Preparing to travel down to Birmingham in order to see the Hong Kong film Mama's Affair (2022-also reviewed)I took a look to see what Disney titles Dan Murrell had chosen for Movie Club. Visiting the local CEX after Mama's ended,I was happy to spot one of the films from the line-up on disc, leading to to me taking a chance on Enchanted.
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Gliding from directing animated films such as Tarzan and A Goofy Movie to live action, director Kevin Lima displays an animator's eye, in his excellent attention to detail, paying affectionate tribute to classic Disney movies,from the Sleeping Beauty dragon design, to animals treating Giselle like Snow White, and singing to her every word.
Backed by an extremely catchy score from Alan Menken, Lima closely works with The Christmas Chronicles (2018-also reviewed) cinematographer Don Burgess to delicately cross an ironic self-awareness, with a Rom-Com Fairy Tale atmosphere, shining in glorious Musical set-pieces painted in sparkling colours, and staged with an expert mix of practical and CGI effects.
Leaving the world of Disney Princesses for Earth, Amy Adams gives a sparkling performance as Giselle, whose permanent setting to loved-up princess, is used by Adams to bring out a sweetness to Giselle exploring a whole new world, while Timothy Spall gives a hilarious, cackling turn as henchmen Nathaniel.
Sending Giselle out of Disney animation into harsh reality, the screenplay by Bill Kelly takes the staples of the Disney Princesses, and spins them into fish out of water one-liners threaded with ironic references, with a sincere Rom-Com tale,as Giselle meets her Prince Charming,and they both become enchanted.
Travelling to Manchester in order to attend a Q&A with film maker Peter Strickland at the HOME cinema, which screened his latest movie: Flux Gourmet (2022-also reviewed), I decided to visit the local Foop store to check their Criterion sale.
Going to the Criterion aisle whilst another customer was deciding what titles to go for, we ended up getting into a discussion about our top Criterion releases. Unable to decide what film to go for, I asked the other customer to choose the Blu-Ray I would buy (!) Not having heard of this film before,I got ready to watch my first Criterion Blu-Ray.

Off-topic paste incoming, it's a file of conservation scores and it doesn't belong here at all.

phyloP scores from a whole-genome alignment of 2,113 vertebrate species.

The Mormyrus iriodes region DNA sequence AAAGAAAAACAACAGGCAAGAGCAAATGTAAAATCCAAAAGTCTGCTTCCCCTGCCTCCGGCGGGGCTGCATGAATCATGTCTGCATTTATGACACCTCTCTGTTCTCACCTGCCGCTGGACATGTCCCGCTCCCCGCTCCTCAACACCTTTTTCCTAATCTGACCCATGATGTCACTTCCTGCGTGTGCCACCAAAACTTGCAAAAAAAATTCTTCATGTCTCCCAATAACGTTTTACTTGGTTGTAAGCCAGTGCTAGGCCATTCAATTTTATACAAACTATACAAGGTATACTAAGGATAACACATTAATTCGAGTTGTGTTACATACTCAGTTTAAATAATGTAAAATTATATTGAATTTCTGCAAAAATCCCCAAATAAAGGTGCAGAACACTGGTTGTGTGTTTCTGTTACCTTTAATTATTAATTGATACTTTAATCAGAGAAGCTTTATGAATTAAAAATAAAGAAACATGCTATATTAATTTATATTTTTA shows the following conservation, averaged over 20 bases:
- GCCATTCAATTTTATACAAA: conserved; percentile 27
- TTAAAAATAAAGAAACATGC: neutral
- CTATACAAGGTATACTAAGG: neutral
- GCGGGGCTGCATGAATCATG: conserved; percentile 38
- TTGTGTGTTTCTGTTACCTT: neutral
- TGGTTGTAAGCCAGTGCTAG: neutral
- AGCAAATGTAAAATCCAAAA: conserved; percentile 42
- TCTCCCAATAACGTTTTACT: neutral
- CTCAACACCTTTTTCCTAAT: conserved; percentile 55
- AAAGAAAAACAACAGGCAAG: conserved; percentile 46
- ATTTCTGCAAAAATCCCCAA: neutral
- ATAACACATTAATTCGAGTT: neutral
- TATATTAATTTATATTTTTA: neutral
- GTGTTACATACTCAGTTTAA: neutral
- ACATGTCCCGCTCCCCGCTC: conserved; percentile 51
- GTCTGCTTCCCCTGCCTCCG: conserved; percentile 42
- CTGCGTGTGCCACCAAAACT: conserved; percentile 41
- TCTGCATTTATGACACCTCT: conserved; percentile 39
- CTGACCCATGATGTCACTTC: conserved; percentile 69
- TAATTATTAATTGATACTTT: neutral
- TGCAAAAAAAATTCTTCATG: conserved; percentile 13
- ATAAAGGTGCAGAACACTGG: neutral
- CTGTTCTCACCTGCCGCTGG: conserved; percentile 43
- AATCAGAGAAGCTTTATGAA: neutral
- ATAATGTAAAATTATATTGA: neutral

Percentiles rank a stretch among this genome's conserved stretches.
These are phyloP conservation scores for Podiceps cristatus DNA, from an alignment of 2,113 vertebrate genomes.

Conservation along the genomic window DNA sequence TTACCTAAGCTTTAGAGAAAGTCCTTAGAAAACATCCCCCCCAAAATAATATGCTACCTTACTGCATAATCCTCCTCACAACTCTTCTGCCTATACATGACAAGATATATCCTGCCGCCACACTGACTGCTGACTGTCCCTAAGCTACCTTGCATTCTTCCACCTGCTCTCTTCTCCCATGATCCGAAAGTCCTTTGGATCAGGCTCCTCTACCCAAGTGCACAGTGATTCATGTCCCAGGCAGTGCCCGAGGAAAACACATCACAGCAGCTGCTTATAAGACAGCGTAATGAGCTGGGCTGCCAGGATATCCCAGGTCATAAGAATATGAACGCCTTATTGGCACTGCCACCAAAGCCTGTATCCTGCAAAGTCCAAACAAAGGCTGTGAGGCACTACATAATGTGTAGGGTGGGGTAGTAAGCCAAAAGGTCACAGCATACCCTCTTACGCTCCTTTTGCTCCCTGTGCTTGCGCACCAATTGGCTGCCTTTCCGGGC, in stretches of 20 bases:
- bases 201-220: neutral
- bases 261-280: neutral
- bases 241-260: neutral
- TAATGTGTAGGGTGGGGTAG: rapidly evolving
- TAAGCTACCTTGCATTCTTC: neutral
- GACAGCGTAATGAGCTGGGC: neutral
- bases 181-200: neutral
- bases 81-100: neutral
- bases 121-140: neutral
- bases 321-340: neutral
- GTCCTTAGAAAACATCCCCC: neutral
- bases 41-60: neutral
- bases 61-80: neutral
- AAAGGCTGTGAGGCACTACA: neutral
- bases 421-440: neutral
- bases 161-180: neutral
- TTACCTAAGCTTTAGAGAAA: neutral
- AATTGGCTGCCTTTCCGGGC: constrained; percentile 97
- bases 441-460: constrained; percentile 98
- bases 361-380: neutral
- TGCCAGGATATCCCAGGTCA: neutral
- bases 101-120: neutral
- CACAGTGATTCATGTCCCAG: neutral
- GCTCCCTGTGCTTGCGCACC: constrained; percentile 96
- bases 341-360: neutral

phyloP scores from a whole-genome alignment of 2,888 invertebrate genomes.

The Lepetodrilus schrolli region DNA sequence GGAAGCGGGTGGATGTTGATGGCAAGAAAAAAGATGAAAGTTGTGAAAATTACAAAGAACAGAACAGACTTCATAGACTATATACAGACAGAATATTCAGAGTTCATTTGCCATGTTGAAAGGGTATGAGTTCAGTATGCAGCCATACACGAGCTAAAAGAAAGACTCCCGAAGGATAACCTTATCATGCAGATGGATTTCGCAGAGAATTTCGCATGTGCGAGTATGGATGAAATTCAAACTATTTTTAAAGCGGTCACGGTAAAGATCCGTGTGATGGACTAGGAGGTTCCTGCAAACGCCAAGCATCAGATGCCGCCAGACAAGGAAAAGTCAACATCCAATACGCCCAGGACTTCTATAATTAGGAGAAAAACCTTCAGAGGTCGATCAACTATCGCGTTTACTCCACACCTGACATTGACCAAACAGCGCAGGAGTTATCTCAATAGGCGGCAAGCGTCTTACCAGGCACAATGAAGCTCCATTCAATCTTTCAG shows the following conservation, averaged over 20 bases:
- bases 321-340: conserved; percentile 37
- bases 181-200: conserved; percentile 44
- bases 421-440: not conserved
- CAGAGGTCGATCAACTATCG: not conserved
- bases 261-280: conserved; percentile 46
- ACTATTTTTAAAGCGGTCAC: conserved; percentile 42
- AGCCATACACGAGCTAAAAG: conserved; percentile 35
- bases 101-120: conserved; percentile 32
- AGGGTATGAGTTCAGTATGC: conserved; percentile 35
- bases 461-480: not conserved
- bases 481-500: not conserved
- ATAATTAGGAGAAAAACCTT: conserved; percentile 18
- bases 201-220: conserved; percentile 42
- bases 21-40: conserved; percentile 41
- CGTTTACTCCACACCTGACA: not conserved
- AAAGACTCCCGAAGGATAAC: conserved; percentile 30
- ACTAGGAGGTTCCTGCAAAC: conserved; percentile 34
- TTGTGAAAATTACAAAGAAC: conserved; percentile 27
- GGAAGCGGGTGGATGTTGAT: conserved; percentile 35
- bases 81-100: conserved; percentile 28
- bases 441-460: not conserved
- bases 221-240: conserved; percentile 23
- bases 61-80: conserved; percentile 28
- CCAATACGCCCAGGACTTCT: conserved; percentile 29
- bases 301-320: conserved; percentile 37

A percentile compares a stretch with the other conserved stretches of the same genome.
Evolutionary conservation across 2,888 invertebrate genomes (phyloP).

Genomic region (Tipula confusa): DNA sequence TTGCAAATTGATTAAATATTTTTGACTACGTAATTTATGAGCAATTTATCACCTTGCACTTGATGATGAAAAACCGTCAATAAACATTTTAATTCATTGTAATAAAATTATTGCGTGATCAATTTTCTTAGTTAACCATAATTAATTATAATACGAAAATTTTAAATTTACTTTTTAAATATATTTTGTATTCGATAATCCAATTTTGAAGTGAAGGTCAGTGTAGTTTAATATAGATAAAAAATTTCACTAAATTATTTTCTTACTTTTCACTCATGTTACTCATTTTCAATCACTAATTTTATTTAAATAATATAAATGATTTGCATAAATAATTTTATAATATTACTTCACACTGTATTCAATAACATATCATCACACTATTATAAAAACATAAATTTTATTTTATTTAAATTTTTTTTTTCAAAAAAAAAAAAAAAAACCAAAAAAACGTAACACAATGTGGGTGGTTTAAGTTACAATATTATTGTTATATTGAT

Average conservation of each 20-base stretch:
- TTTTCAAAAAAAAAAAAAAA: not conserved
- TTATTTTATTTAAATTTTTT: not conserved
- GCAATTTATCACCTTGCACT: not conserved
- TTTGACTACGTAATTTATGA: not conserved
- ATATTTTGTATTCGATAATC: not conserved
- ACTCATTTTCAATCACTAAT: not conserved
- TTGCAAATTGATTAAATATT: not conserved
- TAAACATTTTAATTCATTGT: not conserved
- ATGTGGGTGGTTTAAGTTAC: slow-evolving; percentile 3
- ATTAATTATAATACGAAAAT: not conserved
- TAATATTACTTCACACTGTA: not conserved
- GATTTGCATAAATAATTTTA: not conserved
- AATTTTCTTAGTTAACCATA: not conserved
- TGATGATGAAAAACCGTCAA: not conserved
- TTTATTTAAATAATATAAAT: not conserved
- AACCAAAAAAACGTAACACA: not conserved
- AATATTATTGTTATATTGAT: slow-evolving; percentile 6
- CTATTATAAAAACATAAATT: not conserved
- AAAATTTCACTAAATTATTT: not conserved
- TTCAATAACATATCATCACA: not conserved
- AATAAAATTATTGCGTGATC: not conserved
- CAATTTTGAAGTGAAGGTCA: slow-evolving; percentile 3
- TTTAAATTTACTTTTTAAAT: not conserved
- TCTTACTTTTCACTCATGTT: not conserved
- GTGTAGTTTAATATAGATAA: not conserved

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Featuring detailed extra interviews going from lead actress Julie Hagerty, to friend of the film maker James L. Brooks, Criterion present a terrific print, with the new 2K transfer retaining a film grain, and the soundtrack allowing the dialogue to be heard with a crispness.
Revealing in a interview on the disc that one of his brothers works in the ad industry, and that he originally wanted Bill Murray to play the lead role,co-writer (with regular collaborator Monica Mcgowan Johnson) lead actor/ directing auteur Albert Brooks gives a hilarious performance as David, whose neurosis tendencies Brooks has constantly fighting with David attempting to build a new sunny side up outlook,from the nest egg he and his wife have built.
Tearing the nests apart with her gambling, (based on co-writer Johnson's own bad fortune at the gambling table) Julie Hagerty gives a very funny performance as Linda, thanks to Hagerty displaying a warm chemistry with Brooks in their snappy lovers tiff exchanges, spinning to Hagerty having Linda act almost possessed at the gambling table, as she takes a spin of the wheel, with a belief that the American Dream will lead her to victory.